In the previous article in this series, we discussed the many factors that impact energy output from solar arrays and why it's important to improve the insight into array performance if lifetime energy yield is to match expectations.
We discussed Performance Ratio as a measure of actual output versus nameplate capacity, outlined that field statistics indicate a potentially wide range of performance (0.38-0.81) and noted the widely held belief that a PR of 0.80 is best in class. To continue to drive down solar levelized cost of energy (LCOE), the industry should be challenging this assumption and putting in place the technology and operations and maintenance (O&M) practices to set a new expectation of performance entitlement. Advanced panel level monitoring and optimization technology is now emerging that can help make arrays “intelligent,” enabling enhanced O&M practices that can help realize these heightened expectations.
This second article in the series explains how these new technologies can be used to diagnose array impairments with an unprecedented level of accuracy and specificity, allowing new site design and O&M practices to raise the bar on performance expectations.
There is an argument put forward by the designers and owners of larger-scale arrays that monitoring at the inverter or sub-array level is “good enough.” It gives insight into large loss factors, such as inverter outage or blown combiner box fuses, and enables rapid response triggered by alerts. Periodically, engineers can do a “walk through” of the array, doing visual inspection of panels and connections, flipping string fuses and testing string conditions. Once or twice a year on defined dates, the array will be cleaned. There may even be a provision to disassemble a few hundred panels a year to send off for flash testing to monitor degradation rates against warranty commitments. This baseline O&M scheme is better than most deployed in the U.S. right now. It might cost $0.03/Watt per year and starting with an optimal performance ratio of 0.80, might be contracted to maintain the array at 0.75.
Why is this considered “good enough”? The O&M team is running virtually blind to all except catastrophic availability loss. Yet according to data from NREL on array loss factors, these availability losses only account for 2 percent of the yield loss to nameplate capacity. If we back out the losses that should be considered irrecoverable, approximately 10 percent due to resistive wiring loss and DC/AC transformation loss, there is 90 percent of the potential energy at stake. Industry belief is that a best in class array loses another 10 percent of this, a decently managed array another 5 percent and an average array can be a further 10 percent down beyond that, operating at a performance ratio in the 0.65-0.70 range. Yet an inverter or sub-array monitoring system is only really giving insight into limiting catastrophic availability loss, about 2 percent of the problem!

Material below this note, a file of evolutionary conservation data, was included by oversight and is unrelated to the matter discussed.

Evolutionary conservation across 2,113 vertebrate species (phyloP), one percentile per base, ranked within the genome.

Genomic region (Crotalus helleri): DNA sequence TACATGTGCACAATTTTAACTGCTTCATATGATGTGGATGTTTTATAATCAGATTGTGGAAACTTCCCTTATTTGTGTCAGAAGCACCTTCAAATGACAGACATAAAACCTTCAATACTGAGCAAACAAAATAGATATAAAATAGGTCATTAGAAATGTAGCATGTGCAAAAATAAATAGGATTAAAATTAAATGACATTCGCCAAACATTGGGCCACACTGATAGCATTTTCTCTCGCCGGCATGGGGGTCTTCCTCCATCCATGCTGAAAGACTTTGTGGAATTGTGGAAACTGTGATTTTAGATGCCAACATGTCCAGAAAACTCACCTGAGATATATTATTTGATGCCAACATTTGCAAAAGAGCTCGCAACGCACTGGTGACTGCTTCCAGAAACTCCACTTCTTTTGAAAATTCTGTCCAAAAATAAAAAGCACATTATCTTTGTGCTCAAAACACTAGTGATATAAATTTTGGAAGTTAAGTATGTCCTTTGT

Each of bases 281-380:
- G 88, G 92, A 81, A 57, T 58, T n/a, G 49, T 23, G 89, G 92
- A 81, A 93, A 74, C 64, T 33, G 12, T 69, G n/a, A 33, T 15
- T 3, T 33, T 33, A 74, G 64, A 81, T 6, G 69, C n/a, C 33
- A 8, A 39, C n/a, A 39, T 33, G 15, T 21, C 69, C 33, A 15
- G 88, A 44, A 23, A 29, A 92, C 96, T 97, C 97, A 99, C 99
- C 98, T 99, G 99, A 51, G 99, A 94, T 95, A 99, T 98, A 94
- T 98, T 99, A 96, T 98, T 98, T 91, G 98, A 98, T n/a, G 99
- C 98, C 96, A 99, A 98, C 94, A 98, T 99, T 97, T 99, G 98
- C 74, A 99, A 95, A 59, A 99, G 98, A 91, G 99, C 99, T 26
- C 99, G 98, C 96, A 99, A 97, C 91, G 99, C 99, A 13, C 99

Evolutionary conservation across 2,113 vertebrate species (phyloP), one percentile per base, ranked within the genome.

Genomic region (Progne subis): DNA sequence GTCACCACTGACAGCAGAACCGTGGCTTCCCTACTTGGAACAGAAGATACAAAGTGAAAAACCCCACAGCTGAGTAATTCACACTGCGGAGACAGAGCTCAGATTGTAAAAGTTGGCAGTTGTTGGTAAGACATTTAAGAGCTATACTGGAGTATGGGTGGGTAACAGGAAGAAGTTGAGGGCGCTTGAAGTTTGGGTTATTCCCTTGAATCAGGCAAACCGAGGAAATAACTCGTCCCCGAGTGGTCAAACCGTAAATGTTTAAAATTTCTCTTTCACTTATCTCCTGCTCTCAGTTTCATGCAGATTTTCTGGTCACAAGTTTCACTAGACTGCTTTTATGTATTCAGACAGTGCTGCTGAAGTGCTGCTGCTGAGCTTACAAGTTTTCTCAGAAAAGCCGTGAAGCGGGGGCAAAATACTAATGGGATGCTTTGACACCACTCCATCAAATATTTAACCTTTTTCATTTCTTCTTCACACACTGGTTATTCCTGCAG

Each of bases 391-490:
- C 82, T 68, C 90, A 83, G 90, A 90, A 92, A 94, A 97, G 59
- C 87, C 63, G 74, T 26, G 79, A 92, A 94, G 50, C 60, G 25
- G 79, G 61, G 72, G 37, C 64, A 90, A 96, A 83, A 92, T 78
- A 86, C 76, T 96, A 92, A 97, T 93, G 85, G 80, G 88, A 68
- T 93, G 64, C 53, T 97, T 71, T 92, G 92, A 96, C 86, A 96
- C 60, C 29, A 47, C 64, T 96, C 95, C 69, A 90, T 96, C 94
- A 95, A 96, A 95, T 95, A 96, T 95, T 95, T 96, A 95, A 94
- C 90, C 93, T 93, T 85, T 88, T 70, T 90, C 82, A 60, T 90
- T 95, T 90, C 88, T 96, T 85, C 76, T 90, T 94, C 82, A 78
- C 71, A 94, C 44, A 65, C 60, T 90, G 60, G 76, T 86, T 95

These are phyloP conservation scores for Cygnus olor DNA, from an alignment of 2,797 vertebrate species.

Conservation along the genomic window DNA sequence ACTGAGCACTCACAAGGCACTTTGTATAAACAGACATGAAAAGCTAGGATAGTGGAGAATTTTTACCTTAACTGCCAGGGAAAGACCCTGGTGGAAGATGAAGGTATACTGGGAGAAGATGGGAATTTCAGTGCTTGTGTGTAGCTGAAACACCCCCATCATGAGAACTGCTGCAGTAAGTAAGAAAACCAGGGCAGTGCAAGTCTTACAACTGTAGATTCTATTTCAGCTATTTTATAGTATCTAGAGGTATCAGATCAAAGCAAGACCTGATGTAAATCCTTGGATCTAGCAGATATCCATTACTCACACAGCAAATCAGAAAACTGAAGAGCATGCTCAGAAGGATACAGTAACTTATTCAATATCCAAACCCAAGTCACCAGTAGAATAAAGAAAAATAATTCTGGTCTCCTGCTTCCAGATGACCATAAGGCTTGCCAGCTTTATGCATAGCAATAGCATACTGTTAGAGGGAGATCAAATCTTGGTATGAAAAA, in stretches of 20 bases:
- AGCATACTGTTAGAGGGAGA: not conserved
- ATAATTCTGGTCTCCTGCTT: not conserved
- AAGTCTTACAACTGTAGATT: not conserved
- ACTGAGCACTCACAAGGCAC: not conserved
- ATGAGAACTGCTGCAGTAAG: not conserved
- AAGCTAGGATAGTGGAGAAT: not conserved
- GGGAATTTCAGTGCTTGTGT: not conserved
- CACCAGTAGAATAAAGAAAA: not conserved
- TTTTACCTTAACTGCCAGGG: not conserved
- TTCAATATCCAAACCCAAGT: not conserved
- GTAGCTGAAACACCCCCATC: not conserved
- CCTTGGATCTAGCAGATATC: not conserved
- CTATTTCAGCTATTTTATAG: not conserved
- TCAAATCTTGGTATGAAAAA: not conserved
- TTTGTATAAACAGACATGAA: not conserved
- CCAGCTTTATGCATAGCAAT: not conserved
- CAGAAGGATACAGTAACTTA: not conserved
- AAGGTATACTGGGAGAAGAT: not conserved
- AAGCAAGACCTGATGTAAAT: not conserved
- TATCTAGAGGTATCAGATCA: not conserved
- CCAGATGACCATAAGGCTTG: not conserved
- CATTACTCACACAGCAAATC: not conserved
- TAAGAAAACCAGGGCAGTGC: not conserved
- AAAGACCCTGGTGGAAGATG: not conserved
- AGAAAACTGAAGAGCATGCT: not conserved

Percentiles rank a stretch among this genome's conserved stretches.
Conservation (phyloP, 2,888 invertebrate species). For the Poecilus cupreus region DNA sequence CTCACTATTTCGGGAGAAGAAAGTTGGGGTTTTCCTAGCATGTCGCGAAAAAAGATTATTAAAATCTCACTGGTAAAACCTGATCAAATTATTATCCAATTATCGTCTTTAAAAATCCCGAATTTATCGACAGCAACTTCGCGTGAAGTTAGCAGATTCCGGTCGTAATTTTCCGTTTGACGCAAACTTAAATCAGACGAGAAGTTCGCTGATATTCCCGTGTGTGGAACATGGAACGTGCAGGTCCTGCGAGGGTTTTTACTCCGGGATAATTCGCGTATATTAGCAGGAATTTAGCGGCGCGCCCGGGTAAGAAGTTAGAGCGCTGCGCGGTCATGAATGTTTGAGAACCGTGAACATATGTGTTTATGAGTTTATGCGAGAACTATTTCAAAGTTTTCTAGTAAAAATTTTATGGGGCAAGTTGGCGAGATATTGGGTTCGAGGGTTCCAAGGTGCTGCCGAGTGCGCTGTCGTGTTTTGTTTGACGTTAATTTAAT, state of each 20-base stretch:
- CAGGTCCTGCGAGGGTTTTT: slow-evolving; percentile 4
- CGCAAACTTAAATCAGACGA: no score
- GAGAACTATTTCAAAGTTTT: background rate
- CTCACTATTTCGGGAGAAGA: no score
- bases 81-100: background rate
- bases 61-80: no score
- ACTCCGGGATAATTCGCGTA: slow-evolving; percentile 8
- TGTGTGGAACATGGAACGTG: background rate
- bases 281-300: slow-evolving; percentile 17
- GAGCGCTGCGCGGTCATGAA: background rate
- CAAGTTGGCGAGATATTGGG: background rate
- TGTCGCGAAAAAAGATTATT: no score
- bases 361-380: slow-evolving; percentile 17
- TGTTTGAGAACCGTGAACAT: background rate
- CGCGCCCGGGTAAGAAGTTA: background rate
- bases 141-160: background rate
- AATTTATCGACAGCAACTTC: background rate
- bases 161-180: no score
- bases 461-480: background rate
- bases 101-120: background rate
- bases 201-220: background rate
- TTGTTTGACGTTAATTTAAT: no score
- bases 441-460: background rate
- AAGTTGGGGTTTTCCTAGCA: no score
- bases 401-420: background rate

The good news is that the winds of change are sweeping across major parts of the industry, driving a trend towards more granular monitoring. In many parts of Europe, and with some investors in the USA, it is no longer possible to get a large site financed unless monitoring is performed at least down to the string level. This is a positive trend for solar as a whole, but as we’ll discuss in this article, it still falls short of what can be achieved in terms of operational and financial performance improvement.
A solar array is an excellent sensor. All of the information needed to diagnose problems and define action to maintain an array at peak performance is present within the array. Whether the problem is blown fuses, defective bypass diodes, dirty panels, loose connectors, degraded panels or seasonal shade encroachment, the characteristic signals of all impairments are present within the voltages and currents flowing within the array and how they vary over time.
With current monitoring technology, even at string level, once an issue is suspected an engineer is dispatched with a digital voltmeter (DVM). He disconnects the suspect parts of the array, removes fuses or connectors and starts measuring with the aim to diagnose the faults. In a large array, chasing faults through the array hierarchy can be time consuming, but once isolated the remedy for the fault can be assessed and plans can be made to get the replacement components necessary to fix the problem.
With the advent of panel level monitoring, we now have a multitude of virtual DVMs located throughout the array, performing these same accurate measurements constantly throughout the day. This is being done while the array is operational without requiring the intrusive disconnects necessary for human investigation. If we couple precision panel level data with a complete architectural model of the array, we can build a comprehensive real time picture of how the array is performing and use machine-based intelligence to recognize impairments, assess financial impact, understand the cost of remediation and recommend action. The O&M team can verify the action plan and have the components in-hand with a specific work plan, before they even visit the site.
Before we discuss how such a system is able to differentiate between impairments and hence define a precise plan of action, let’s first consider the elements of the ideal comprehensive monitoring system. It contains four key elements:
Armed with a system that contains these key elements, let’s consider how some of the most common Performance Ratio impairments can be recognized. Some of these are simplified for ease of description. Note that NREL data on array impairments would indicate that effective management of the following five impairment categories can have a 40 percent or greater impact on the performance ratio of an array.
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